The “Meteor Shower” or VAM-31 variety of 1921 Morgan dollar may be
instantly identified by a series of die gouges in the area around the
point of Liberty’s bust. The resemblance to an eruption of shooting
stars is unmistakable.
It was first reported in September 1999 and subsequently listed in
New VAM Varieties of Morgan Dollars by Leroy Van Allen. While
this variety is well known to specialists, the exact cause of the die
gouges is unknown. They are all short yet relatively bold and vary
only slightly in orientation. It appears the event that caused the
“meteor shower” occurred during the die’s preparation, before its
initial use. An example of this exact marriage without the distinctive
gouges has never been located.
All examples of the obverse of VAM-3I have been mated with the same
reverse die. It is identified by a long scratch that passes through
the E of AMERICA. Additionally, around the eagle’s right (viewer’s
left) leg, a pattern of hand-engraved swirling die scratches that
looks like random scribbling appears.
Hundreds of other 1921 Morgan reverse dies employed at the three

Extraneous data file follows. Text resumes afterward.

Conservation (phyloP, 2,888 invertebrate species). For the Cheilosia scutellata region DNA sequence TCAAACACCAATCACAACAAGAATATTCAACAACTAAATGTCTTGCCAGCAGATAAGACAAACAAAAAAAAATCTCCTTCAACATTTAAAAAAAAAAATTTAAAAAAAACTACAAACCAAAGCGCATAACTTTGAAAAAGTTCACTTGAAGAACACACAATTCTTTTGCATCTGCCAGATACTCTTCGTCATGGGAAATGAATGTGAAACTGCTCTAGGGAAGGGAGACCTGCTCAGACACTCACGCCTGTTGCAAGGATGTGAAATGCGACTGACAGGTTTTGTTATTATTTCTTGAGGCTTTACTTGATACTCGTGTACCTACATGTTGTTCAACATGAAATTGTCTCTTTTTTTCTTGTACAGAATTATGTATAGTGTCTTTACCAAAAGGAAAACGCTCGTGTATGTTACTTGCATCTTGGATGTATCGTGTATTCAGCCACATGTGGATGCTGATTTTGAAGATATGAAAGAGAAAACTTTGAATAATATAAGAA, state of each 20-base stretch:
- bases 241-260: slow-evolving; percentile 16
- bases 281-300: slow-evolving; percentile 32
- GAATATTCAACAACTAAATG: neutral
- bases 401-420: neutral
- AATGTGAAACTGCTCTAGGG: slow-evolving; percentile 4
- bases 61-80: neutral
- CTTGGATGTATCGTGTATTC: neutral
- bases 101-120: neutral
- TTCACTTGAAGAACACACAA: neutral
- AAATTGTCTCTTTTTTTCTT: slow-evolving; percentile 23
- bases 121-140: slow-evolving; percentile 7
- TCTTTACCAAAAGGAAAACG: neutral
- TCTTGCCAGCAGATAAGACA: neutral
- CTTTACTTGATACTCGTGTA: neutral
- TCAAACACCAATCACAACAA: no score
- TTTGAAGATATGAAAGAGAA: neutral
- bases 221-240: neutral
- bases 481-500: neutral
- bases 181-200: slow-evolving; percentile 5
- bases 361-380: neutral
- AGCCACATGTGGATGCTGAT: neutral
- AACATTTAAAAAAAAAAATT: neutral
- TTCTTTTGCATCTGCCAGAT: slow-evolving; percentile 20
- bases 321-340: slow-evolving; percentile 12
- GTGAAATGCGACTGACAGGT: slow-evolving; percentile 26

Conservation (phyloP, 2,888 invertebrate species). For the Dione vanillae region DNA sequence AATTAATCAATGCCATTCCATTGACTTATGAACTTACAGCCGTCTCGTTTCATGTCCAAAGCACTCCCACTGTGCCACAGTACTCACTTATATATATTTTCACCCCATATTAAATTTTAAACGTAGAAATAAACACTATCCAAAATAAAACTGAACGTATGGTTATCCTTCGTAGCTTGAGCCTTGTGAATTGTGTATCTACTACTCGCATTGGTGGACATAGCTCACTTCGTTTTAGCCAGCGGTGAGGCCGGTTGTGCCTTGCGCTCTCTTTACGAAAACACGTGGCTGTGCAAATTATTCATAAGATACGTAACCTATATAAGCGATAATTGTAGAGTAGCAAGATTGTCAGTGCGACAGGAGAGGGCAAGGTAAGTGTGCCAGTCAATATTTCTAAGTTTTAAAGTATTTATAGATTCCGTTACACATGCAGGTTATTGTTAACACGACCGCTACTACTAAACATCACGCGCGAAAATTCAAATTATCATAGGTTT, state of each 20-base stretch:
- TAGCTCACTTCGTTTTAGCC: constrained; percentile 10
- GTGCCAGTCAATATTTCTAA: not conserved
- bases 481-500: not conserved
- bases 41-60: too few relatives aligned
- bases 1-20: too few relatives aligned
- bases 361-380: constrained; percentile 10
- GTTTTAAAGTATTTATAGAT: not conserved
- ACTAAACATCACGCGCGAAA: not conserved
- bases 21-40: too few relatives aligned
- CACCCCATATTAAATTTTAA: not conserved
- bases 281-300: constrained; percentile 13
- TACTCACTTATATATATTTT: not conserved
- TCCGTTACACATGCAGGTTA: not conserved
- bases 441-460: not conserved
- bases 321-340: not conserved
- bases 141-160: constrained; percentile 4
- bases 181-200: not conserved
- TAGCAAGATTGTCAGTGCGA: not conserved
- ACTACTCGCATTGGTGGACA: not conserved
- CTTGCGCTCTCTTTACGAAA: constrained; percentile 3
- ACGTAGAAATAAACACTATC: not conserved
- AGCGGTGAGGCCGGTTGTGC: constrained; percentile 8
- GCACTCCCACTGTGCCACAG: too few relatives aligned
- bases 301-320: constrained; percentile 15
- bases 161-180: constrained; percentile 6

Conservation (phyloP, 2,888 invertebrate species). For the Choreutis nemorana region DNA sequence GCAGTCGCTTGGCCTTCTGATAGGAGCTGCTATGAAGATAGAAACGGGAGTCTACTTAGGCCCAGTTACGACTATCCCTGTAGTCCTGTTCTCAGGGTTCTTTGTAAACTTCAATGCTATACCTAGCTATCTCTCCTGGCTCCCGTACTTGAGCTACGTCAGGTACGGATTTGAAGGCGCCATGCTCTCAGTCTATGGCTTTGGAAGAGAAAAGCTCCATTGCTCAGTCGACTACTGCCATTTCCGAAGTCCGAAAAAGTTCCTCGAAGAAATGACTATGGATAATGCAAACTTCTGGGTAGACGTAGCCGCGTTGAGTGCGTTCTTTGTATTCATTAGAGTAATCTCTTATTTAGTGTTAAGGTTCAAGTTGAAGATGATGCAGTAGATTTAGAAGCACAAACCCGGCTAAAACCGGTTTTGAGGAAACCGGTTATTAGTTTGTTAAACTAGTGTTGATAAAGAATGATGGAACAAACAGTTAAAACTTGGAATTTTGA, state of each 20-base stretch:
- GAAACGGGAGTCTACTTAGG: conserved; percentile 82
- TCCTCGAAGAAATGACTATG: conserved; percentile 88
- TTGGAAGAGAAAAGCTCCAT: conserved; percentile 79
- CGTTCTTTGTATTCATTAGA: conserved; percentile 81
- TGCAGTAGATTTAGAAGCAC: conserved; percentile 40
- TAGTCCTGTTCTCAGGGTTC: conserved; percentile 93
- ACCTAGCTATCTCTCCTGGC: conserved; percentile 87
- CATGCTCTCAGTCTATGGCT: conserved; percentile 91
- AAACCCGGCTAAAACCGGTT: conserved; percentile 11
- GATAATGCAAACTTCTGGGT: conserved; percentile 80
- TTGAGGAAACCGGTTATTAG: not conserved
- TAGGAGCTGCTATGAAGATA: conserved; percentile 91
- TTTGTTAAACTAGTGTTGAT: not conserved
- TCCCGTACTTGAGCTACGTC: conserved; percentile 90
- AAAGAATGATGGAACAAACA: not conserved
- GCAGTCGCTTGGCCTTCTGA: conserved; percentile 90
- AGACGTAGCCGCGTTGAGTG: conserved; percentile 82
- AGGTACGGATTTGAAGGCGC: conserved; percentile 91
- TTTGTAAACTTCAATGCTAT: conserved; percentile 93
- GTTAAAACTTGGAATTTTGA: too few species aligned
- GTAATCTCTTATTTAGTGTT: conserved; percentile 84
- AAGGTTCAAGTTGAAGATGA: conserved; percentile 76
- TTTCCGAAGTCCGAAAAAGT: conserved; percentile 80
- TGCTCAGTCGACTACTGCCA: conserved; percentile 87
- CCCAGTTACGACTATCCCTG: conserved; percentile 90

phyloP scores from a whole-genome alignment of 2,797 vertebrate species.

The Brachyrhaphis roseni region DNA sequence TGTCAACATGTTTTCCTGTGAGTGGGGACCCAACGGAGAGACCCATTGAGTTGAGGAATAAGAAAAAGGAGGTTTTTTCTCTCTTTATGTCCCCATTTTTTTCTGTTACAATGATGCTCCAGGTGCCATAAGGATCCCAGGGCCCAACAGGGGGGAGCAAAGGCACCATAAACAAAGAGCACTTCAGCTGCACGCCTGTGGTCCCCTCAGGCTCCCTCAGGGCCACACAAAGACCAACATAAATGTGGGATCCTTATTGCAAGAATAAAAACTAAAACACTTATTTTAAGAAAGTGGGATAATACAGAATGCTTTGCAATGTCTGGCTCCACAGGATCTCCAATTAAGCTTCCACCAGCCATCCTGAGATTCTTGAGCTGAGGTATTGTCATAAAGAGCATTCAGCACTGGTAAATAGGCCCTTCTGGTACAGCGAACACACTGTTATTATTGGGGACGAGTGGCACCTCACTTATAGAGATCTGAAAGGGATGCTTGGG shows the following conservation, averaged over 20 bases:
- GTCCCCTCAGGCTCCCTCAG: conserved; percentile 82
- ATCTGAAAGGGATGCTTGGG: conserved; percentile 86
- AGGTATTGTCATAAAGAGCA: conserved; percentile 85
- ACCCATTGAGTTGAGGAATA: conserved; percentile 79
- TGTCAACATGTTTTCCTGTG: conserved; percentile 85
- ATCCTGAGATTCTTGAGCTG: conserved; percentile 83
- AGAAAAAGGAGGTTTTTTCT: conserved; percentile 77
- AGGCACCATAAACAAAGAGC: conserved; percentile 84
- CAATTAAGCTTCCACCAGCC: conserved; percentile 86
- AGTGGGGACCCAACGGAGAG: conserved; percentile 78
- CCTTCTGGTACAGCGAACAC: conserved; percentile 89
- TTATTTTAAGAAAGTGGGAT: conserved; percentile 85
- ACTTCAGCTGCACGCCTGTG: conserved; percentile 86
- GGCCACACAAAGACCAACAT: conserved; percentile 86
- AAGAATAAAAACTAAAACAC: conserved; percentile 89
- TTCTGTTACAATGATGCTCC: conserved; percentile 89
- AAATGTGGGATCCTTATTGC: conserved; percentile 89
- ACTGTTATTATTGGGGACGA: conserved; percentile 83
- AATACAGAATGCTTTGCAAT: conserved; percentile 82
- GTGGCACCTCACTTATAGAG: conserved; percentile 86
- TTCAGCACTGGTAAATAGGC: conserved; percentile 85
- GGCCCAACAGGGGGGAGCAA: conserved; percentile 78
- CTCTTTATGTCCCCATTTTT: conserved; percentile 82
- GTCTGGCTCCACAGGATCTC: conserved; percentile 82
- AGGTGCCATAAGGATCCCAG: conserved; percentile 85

Mints have similar scribble markings. They are separately cataloged in
the 1921 Scribbles Morgan Dollar Attribution Guide by Van Allen
and Crae Morton.
The 1921 reverse hubs were of a lower relief than those of earlier
years. The working dies were more susceptible to voids in the design
when they were polished before use. The hand engraving was an
expedient repair, and many examples have somewhat similar patterns —
almost like a signature.
Close examination reveals subtle differences, however, and
individual reverse working dies can be identified by their “scribble
scratches.” The scribbling on the VAM-3I 1921 Morgan dollar reverse is
most likely the characteristic that may answer the question about
where in the production run that the “meteor shower” actually occurred.